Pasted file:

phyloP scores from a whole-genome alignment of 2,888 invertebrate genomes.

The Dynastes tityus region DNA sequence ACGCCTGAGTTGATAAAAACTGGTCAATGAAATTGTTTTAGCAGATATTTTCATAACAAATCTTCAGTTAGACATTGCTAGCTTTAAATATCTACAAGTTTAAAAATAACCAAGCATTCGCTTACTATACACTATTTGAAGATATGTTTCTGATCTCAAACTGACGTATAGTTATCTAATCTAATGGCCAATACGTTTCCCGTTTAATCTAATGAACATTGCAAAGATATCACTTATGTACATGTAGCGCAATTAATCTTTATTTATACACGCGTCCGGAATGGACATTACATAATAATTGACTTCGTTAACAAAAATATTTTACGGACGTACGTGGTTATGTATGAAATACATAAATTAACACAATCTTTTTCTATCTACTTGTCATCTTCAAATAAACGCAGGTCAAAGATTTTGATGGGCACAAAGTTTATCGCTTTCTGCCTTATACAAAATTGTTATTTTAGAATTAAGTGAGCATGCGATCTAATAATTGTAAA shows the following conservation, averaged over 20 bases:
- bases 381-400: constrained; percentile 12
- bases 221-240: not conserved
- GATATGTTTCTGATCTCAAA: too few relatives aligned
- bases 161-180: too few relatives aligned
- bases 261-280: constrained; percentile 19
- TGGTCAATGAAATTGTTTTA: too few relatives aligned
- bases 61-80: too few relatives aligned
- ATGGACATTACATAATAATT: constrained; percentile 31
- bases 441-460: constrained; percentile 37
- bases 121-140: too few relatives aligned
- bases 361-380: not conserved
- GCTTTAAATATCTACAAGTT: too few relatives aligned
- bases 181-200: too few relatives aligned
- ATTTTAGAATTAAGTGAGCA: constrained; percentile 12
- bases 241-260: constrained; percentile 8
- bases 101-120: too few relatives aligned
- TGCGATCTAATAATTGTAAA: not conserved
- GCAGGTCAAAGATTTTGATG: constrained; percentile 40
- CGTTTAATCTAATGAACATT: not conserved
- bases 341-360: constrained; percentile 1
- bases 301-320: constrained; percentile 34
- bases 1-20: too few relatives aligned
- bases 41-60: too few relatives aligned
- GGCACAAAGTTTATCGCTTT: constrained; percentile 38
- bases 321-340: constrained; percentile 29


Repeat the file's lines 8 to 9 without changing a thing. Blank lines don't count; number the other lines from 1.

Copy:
- TGGTCAATGAAATTGTTTTA: too few relatives aligned
- bases 61-80: too few relatives aligned